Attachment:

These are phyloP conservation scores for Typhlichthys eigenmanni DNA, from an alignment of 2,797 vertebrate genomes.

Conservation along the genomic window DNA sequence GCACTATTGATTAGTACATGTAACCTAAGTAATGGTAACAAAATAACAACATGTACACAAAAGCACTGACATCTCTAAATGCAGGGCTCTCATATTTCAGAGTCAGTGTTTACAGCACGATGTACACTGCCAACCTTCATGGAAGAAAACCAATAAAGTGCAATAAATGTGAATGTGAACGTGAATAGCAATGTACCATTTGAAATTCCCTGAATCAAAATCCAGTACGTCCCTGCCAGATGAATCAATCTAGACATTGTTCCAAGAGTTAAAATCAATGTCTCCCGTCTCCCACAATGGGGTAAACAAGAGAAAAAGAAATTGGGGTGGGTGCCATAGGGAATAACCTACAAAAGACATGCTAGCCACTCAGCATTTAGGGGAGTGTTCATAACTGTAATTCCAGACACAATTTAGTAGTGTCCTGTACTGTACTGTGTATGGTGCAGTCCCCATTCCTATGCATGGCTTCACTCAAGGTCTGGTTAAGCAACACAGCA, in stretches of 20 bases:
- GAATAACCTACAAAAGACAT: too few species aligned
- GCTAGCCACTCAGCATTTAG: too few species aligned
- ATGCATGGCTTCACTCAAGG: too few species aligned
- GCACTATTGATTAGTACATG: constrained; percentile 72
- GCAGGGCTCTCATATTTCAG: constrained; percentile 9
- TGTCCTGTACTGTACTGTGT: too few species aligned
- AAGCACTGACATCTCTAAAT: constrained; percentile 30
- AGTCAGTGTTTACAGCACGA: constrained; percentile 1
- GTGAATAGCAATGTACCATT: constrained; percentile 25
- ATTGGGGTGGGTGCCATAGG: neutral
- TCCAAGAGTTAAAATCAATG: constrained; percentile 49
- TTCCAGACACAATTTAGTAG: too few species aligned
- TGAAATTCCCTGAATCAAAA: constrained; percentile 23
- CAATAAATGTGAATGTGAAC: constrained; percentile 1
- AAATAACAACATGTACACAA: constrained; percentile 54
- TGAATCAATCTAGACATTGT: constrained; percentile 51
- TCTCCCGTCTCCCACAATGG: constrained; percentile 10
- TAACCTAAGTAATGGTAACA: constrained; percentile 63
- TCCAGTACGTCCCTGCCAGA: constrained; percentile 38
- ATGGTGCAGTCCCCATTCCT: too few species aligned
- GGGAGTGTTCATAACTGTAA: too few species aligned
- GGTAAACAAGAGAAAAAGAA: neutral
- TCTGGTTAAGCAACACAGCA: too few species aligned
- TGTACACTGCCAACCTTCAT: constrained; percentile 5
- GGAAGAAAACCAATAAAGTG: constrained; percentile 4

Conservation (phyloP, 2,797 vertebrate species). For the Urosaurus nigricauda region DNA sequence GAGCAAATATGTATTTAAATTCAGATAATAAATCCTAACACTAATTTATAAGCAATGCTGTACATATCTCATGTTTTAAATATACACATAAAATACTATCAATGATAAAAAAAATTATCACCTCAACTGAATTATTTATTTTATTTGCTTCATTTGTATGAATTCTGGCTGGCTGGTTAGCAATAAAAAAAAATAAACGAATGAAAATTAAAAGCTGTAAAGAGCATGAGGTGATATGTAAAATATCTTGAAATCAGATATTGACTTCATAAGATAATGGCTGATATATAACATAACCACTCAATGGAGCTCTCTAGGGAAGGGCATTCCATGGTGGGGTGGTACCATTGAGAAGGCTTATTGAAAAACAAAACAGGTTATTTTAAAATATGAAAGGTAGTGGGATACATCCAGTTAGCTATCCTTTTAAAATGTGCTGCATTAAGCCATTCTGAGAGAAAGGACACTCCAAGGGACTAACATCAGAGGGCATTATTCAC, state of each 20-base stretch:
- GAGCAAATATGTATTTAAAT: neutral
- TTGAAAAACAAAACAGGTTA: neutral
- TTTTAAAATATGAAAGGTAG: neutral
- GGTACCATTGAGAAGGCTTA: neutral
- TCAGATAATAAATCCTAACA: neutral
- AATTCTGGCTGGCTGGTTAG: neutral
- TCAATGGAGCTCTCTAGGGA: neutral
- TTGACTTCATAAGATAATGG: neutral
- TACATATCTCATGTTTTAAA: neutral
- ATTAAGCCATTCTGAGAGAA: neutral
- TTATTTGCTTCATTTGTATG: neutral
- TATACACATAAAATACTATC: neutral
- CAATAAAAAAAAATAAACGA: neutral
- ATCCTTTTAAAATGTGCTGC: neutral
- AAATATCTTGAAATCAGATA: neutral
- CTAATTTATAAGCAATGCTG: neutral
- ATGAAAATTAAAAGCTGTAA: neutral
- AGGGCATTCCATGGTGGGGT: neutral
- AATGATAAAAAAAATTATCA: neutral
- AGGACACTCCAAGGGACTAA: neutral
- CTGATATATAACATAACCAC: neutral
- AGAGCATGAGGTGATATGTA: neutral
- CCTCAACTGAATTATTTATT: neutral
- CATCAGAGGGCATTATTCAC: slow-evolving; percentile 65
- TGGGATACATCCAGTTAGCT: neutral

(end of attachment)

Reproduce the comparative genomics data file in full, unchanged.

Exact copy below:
These are phyloP conservation scores for Typhlichthys eigenmanni DNA, from an alignment of 2,797 vertebrate genomes.

Conservation along the genomic window DNA sequence GCACTATTGATTAGTACATGTAACCTAAGTAATGGTAACAAAATAACAACATGTACACAAAAGCACTGACATCTCTAAATGCAGGGCTCTCATATTTCAGAGTCAGTGTTTACAGCACGATGTACACTGCCAACCTTCATGGAAGAAAACCAATAAAGTGCAATAAATGTGAATGTGAACGTGAATAGCAATGTACCATTTGAAATTCCCTGAATCAAAATCCAGTACGTCCCTGCCAGATGAATCAATCTAGACATTGTTCCAAGAGTTAAAATCAATGTCTCCCGTCTCCCACAATGGGGTAAACAAGAGAAAAAGAAATTGGGGTGGGTGCCATAGGGAATAACCTACAAAAGACATGCTAGCCACTCAGCATTTAGGGGAGTGTTCATAACTGTAATTCCAGACACAATTTAGTAGTGTCCTGTACTGTACTGTGTATGGTGCAGTCCCCATTCCTATGCATGGCTTCACTCAAGGTCTGGTTAAGCAACACAGCA, in stretches of 20 bases:
- GAATAACCTACAAAAGACAT: too few species aligned
- GCTAGCCACTCAGCATTTAG: too few species aligned
- ATGCATGGCTTCACTCAAGG: too few species aligned
- GCACTATTGATTAGTACATG: constrained; percentile 72
- GCAGGGCTCTCATATTTCAG: constrained; percentile 9
- TGTCCTGTACTGTACTGTGT: too few species aligned
- AAGCACTGACATCTCTAAAT: constrained; percentile 30
- AGTCAGTGTTTACAGCACGA: constrained; percentile 1
- GTGAATAGCAATGTACCATT: constrained; percentile 25
- ATTGGGGTGGGTGCCATAGG: neutral
- TCCAAGAGTTAAAATCAATG: constrained; percentile 49
- TTCCAGACACAATTTAGTAG: too few species aligned
- TGAAATTCCCTGAATCAAAA: constrained; percentile 23
- CAATAAATGTGAATGTGAAC: constrained; percentile 1
- AAATAACAACATGTACACAA: constrained; percentile 54
- TGAATCAATCTAGACATTGT: constrained; percentile 51
- TCTCCCGTCTCCCACAATGG: constrained; percentile 10
- TAACCTAAGTAATGGTAACA: constrained; percentile 63
- TCCAGTACGTCCCTGCCAGA: constrained; percentile 38
- ATGGTGCAGTCCCCATTCCT: too few species aligned
- GGGAGTGTTCATAACTGTAA: too few species aligned
- GGTAAACAAGAGAAAAAGAA: neutral
- TCTGGTTAAGCAACACAGCA: too few species aligned
- TGTACACTGCCAACCTTCAT: constrained; percentile 5
- GGAAGAAAACCAATAAAGTG: constrained; percentile 4

Conservation (phyloP, 2,797 vertebrate species). For the Urosaurus nigricauda region DNA sequence GAGCAAATATGTATTTAAATTCAGATAATAAATCCTAACACTAATTTATAAGCAATGCTGTACATATCTCATGTTTTAAATATACACATAAAATACTATCAATGATAAAAAAAATTATCACCTCAACTGAATTATTTATTTTATTTGCTTCATTTGTATGAATTCTGGCTGGCTGGTTAGCAATAAAAAAAAATAAACGAATGAAAATTAAAAGCTGTAAAGAGCATGAGGTGATATGTAAAATATCTTGAAATCAGATATTGACTTCATAAGATAATGGCTGATATATAACATAACCACTCAATGGAGCTCTCTAGGGAAGGGCATTCCATGGTGGGGTGGTACCATTGAGAAGGCTTATTGAAAAACAAAACAGGTTATTTTAAAATATGAAAGGTAGTGGGATACATCCAGTTAGCTATCCTTTTAAAATGTGCTGCATTAAGCCATTCTGAGAGAAAGGACACTCCAAGGGACTAACATCAGAGGGCATTATTCAC, state of each 20-base stretch:
- GAGCAAATATGTATTTAAAT: neutral
- TTGAAAAACAAAACAGGTTA: neutral
- TTTTAAAATATGAAAGGTAG: neutral
- GGTACCATTGAGAAGGCTTA: neutral
- TCAGATAATAAATCCTAACA: neutral
- AATTCTGGCTGGCTGGTTAG: neutral
- TCAATGGAGCTCTCTAGGGA: neutral
- TTGACTTCATAAGATAATGG: neutral
- TACATATCTCATGTTTTAAA: neutral
- ATTAAGCCATTCTGAGAGAA: neutral
- TTATTTGCTTCATTTGTATG: neutral
- TATACACATAAAATACTATC: neutral
- CAATAAAAAAAAATAAACGA: neutral
- ATCCTTTTAAAATGTGCTGC: neutral
- AAATATCTTGAAATCAGATA: neutral
- CTAATTTATAAGCAATGCTG: neutral
- ATGAAAATTAAAAGCTGTAA: neutral
- AGGGCATTCCATGGTGGGGT: neutral
- AATGATAAAAAAAATTATCA: neutral
- AGGACACTCCAAGGGACTAA: neutral
- CTGATATATAACATAACCAC: neutral
- AGAGCATGAGGTGATATGTA: neutral
- CCTCAACTGAATTATTTATT: neutral
- CATCAGAGGGCATTATTCAC: slow-evolving; percentile 65
- TGGGATACATCCAGTTAGCT: neutral